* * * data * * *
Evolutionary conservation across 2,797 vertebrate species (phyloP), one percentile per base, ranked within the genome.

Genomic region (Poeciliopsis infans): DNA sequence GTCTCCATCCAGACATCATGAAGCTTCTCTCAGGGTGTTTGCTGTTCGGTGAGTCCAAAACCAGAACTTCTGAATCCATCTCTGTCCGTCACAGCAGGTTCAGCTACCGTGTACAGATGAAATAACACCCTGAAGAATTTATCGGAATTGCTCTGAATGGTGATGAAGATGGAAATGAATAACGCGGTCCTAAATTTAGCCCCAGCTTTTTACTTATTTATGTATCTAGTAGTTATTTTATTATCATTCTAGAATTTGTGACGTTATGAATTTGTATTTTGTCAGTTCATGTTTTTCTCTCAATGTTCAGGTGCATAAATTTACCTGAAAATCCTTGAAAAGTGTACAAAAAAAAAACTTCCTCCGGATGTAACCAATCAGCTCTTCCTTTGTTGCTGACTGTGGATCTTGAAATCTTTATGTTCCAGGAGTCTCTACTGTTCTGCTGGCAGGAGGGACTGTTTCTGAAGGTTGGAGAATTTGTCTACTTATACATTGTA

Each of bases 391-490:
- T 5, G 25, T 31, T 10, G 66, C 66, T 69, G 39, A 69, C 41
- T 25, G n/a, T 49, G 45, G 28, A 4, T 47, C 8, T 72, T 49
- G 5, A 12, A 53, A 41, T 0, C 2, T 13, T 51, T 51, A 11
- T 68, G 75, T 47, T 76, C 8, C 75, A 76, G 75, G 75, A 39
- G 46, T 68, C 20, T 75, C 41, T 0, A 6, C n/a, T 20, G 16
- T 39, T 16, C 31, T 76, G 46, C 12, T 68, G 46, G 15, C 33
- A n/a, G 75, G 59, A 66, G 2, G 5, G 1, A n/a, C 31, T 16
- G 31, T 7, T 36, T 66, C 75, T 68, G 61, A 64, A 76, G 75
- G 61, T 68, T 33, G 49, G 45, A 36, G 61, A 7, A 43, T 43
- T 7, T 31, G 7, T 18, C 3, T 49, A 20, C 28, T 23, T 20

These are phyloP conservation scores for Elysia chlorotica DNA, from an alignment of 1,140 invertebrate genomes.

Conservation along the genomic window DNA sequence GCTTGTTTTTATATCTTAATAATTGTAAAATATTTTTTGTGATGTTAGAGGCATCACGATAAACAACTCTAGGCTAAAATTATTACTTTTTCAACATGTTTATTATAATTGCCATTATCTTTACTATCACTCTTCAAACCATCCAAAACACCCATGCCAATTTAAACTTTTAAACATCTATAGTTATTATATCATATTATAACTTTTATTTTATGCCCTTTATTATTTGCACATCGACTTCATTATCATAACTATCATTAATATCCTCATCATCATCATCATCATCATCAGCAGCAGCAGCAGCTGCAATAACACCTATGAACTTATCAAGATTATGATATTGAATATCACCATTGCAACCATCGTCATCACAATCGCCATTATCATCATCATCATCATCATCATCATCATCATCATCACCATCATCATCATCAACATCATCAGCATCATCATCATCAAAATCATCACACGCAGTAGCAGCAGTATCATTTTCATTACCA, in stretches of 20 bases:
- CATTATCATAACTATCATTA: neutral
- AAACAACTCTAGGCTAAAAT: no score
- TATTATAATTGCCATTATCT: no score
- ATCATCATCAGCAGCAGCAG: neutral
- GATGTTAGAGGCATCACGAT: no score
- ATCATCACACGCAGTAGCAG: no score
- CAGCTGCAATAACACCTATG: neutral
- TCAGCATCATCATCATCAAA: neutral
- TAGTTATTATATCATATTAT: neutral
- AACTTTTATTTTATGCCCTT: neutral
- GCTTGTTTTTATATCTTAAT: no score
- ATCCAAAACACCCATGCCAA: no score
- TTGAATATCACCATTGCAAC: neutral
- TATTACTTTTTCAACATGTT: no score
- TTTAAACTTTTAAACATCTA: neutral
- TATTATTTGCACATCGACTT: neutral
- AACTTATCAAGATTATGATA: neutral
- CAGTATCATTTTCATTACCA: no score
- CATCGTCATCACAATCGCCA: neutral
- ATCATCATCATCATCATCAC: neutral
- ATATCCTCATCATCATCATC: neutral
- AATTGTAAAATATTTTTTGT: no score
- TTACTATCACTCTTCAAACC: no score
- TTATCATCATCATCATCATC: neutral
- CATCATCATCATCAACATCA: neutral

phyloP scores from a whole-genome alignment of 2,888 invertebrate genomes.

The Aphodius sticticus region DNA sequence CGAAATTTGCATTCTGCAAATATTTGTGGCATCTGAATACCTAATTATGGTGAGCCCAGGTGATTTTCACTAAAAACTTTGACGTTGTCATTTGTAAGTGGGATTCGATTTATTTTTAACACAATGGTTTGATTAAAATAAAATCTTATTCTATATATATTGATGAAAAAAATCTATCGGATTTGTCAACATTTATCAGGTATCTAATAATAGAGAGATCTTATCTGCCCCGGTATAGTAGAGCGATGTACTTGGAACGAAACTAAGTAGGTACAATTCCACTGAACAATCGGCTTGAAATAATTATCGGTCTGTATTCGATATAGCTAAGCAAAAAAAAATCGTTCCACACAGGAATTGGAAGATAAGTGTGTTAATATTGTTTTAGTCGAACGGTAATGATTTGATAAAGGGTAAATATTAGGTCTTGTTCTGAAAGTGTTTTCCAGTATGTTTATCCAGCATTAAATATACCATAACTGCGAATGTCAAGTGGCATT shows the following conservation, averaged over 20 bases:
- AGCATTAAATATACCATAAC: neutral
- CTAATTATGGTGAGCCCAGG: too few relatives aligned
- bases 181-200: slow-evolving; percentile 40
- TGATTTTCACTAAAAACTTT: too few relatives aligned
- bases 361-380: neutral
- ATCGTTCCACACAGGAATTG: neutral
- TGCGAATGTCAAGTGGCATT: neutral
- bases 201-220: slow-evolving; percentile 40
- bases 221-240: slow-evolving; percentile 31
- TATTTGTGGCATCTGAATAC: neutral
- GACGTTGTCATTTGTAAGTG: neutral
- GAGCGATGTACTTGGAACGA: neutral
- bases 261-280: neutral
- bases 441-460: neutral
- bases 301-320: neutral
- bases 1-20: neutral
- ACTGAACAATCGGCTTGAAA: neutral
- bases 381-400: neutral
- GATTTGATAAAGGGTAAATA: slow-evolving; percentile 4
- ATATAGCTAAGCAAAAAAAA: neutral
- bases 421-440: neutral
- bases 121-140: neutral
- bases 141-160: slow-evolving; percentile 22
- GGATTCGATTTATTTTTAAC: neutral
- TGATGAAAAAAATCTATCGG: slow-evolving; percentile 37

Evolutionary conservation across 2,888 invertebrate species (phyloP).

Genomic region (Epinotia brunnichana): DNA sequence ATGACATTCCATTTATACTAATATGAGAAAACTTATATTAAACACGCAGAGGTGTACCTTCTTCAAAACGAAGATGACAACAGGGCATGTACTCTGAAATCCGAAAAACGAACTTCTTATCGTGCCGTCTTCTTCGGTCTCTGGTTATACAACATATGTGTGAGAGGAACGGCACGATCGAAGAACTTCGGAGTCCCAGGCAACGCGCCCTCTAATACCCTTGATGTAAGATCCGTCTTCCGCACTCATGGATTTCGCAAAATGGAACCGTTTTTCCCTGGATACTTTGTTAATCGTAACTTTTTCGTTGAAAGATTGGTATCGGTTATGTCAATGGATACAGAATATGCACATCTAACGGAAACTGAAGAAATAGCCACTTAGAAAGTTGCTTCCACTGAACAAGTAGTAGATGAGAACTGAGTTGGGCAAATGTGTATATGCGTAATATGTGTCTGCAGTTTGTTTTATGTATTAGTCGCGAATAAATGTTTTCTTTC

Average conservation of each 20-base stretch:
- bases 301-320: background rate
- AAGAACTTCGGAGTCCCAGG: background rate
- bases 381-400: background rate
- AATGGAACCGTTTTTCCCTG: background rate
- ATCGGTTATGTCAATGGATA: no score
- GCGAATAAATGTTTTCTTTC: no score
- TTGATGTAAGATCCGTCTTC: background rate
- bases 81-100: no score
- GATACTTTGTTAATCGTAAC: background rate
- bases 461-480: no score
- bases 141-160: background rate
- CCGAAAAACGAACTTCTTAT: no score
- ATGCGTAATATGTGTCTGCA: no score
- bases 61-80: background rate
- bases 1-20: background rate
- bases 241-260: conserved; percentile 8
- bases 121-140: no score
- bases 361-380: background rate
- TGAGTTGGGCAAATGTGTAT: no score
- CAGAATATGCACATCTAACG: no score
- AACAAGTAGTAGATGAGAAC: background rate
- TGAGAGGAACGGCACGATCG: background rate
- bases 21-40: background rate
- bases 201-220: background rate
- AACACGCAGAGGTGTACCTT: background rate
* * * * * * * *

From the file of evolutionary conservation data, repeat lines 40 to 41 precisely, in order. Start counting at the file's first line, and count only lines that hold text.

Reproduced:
- CATCATCATCATCAACATCA: neutral

phyloP scores from a whole-genome alignment of 2,888 invertebrate genomes.